The bulk of George Griswold’s work dates to the 1670s through 1690s, and his gravestones tended to be small, conventional markers, in contrast to the large box tomb of Ephraim Huit. However, those stones nonetheless show a high degree of skill, leading some scholars to infer that George likely learned from his uncle Matthew. If that was the cause, it seems plausible that he may have assisted in carving the Huit stone. Perhaps the strongest evidence in support of this theory is the lettering on the stone, particularly the letter “y.” On his later gravestones, George Gridswold used a distinctive “y,” with an elongated, curved “tail” that often swooped beneath the preceding letter. Here on this stone, almost every “y” has this feature, with the exception of the one in “LYETH,” which has a standard capital “Y.” This inconsistency might suggest that there may have been more than one carver at work on this stone.

As for the exact date when this stone was carved, it is hard to say. Backdating was a common practice for colonial-era gravestones, with many stones being carved years or even decades after the person’s death. If George Griswold did, in fact, carve some of the letters, then the stone was likely not carved immediately after Huit’s death, since George would have been just 11 years old at the time. But, since the style and lettering is consistent with other mid-17th century stones in the area, it was probably not backdated by much, and was likely carved around the 1650s.

Because backdating was so common during that time period, it is impossible to say with certainty which gravestone is the oldest in New England. There are a handful of others from the 1640s and 1650s, but the Huit stone has the earliest date of any of these. Because of this, and in the absence of any records firmly documenting when a particular stone was carved, the Huit stone seems to have the strongest claim to being the oldest gravestone in the region, and it may also be the oldest dated gravestone in the country. There is a knight’s tombstone in Jamestown, Virginia from 1627, but this stone does not appear to have any dates or other markings.

It would not be until the late 17th century that gravestones would become more common in New England. Early graves may have been marked by wooden markers, or by simple fieldstones, but the idea of permanent, carved monuments was not firmly established in the region until several decades after the Ephraim Huit stone was carved.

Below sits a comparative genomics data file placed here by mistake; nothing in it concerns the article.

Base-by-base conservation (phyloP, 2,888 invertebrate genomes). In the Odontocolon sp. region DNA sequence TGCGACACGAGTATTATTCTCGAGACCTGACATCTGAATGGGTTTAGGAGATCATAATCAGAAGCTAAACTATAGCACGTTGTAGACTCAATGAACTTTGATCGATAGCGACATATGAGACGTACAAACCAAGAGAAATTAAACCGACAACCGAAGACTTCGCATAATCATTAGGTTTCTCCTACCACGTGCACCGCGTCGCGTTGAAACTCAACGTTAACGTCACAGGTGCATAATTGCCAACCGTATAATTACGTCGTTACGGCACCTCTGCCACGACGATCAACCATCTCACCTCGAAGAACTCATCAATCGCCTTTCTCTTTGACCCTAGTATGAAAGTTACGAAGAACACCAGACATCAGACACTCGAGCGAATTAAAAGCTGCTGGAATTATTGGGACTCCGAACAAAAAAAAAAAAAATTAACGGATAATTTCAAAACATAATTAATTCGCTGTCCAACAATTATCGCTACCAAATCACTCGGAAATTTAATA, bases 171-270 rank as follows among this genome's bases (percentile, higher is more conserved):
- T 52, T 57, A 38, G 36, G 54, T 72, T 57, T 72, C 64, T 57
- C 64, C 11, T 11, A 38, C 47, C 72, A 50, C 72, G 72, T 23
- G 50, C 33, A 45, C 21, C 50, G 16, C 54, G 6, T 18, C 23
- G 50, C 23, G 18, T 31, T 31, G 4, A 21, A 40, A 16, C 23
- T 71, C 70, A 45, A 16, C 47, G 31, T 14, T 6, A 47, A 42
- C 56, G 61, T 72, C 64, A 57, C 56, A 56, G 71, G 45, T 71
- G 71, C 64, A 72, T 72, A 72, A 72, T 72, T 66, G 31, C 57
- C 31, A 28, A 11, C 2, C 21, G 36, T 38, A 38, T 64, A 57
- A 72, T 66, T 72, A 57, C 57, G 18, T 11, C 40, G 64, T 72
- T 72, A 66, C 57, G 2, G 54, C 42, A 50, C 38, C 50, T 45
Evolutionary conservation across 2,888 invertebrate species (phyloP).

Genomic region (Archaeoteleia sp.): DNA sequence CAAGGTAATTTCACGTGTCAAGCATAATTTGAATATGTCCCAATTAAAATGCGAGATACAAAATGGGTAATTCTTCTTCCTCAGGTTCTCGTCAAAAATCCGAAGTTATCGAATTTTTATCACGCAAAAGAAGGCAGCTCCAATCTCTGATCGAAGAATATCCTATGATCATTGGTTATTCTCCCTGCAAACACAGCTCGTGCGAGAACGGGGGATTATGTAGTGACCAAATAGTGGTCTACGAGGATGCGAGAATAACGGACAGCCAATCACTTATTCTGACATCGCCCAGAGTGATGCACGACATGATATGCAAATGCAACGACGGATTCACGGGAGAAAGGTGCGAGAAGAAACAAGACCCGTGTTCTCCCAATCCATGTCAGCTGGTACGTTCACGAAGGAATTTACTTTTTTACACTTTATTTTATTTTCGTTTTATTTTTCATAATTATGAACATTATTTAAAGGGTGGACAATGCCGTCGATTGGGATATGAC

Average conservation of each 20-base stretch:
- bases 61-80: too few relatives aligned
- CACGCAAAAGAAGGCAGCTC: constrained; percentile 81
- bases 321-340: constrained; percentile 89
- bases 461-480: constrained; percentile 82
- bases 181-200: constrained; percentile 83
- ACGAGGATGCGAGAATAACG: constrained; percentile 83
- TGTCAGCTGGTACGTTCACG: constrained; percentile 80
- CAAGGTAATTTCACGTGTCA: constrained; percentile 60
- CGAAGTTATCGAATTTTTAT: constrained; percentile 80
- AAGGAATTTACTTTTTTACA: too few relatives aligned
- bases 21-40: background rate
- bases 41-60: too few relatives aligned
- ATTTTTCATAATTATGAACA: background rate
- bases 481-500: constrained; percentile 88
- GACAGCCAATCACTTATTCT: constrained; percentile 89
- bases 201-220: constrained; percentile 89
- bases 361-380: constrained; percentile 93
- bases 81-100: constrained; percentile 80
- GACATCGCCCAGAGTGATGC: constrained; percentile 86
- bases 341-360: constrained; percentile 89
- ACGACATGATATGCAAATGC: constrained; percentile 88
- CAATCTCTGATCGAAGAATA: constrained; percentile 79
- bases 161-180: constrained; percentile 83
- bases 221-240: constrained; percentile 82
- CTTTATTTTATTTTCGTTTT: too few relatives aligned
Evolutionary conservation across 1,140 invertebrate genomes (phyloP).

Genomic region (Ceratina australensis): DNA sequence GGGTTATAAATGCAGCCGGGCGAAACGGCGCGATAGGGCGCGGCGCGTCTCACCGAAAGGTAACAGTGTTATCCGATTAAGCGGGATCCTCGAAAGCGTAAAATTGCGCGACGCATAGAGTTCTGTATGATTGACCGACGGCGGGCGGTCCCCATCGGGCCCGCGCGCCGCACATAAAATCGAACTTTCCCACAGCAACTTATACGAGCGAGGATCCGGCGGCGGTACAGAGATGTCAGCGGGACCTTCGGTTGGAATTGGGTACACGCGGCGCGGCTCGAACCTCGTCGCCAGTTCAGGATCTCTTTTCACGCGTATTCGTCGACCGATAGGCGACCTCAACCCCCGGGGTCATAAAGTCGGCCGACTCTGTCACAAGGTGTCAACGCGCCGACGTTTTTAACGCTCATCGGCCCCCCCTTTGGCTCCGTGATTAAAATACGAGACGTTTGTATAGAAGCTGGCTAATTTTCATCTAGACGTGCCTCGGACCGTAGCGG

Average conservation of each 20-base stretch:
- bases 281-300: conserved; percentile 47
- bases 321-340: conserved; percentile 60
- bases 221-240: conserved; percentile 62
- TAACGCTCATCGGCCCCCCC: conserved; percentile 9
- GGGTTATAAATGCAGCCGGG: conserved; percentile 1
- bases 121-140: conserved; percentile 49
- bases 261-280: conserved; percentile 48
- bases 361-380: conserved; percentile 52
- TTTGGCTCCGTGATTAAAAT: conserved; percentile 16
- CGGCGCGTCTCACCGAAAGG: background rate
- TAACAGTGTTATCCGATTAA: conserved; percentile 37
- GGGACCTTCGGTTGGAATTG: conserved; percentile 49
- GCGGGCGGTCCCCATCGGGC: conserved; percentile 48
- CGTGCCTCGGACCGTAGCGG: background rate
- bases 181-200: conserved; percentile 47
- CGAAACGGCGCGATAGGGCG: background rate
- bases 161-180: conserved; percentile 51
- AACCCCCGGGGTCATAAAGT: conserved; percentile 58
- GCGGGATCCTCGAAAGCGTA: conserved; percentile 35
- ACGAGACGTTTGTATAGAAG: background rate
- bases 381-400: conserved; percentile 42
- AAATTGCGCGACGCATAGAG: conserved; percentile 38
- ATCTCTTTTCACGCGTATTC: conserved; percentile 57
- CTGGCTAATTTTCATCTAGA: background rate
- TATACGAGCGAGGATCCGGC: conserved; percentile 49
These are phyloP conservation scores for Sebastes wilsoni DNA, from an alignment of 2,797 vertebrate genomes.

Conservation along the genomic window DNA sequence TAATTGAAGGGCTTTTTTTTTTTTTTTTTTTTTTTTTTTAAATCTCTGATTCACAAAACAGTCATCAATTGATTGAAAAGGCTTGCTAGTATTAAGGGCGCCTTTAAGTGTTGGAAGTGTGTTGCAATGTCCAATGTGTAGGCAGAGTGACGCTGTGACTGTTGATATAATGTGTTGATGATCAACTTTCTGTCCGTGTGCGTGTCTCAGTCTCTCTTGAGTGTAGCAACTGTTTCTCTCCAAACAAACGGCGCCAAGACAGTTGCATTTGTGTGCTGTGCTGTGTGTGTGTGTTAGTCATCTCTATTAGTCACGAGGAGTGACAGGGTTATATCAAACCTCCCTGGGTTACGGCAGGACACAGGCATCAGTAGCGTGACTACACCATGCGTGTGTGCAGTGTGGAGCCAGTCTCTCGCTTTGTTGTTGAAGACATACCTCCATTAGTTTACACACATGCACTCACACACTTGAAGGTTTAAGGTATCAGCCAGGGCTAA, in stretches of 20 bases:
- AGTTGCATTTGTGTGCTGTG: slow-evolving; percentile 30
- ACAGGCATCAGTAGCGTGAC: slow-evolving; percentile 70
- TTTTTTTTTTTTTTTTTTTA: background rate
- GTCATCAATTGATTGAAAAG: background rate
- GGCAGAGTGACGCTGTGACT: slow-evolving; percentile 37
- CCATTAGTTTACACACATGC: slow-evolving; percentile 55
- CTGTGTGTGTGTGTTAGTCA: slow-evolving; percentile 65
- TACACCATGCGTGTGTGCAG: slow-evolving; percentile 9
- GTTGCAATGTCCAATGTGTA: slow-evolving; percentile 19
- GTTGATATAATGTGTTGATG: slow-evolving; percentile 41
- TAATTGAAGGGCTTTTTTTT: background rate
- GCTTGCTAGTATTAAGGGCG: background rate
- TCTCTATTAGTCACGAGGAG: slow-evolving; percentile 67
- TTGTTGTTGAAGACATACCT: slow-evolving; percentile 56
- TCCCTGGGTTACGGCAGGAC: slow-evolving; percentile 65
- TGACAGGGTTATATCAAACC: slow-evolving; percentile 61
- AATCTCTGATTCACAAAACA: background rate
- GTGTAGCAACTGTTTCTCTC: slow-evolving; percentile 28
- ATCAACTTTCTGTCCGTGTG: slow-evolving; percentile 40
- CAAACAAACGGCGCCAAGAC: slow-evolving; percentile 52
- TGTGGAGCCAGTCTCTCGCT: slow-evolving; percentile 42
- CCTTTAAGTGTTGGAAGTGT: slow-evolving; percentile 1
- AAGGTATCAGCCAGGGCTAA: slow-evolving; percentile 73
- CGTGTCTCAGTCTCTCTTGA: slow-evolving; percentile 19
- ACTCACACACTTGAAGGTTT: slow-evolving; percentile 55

Here in Windsor, George Griswold became the first carver in Connecticut to produce gravestones on a large scale. Over the next century and a half, the high-quality sandstone here would continue to draw gravestone carvers to the town, and some of their works can be seen in the background of these two photos. Most visible among these are the three stones directly beyond the Huit stone in this scene. The shortest one, located furthest to the left, marks the grave of John Warham Strong, who died in 1752. His stone was carved by Joseph Johnson, one of the most talented of all the colonial-era carvers in Connecticut.

The two stones on the right, just beyond the Huit stone, were both carved by Ebenezer Drake, another prolific carver in the Windsor area. The stone further to the left marks the grave of Return Strong, who died in 1776, and the one on the right is for his wife Sarah, who died in 1801. The designs of these stones reflect the changes in gravestone carving traditions during those intervening years. When Return died, most gravestones were topped by a winged face that likely represented the soul ascending to heaven. However, by the turn of the 19th century these tastes had shifted to more neoclassical symbols such as willows and urns, as depicted on the top of Sarah’s gravestone.

When Sarah’s gravestone was installed here at the turn of the 19th century, the Ephraim Huit stone was already a relic of a much earlier era. It was also in poor condition, and by the early 19th century it had collapsed. The panel with the inscription was left lying flat and facing up so that it could be read, but the other large panel on the opposite side of the stone evidently disappeared. However, in 1842 it was restored, and a new panel was installed on the other side of the stone, bearing an inscription that commemorated another early Windsor pastor, the Reverend John Warham.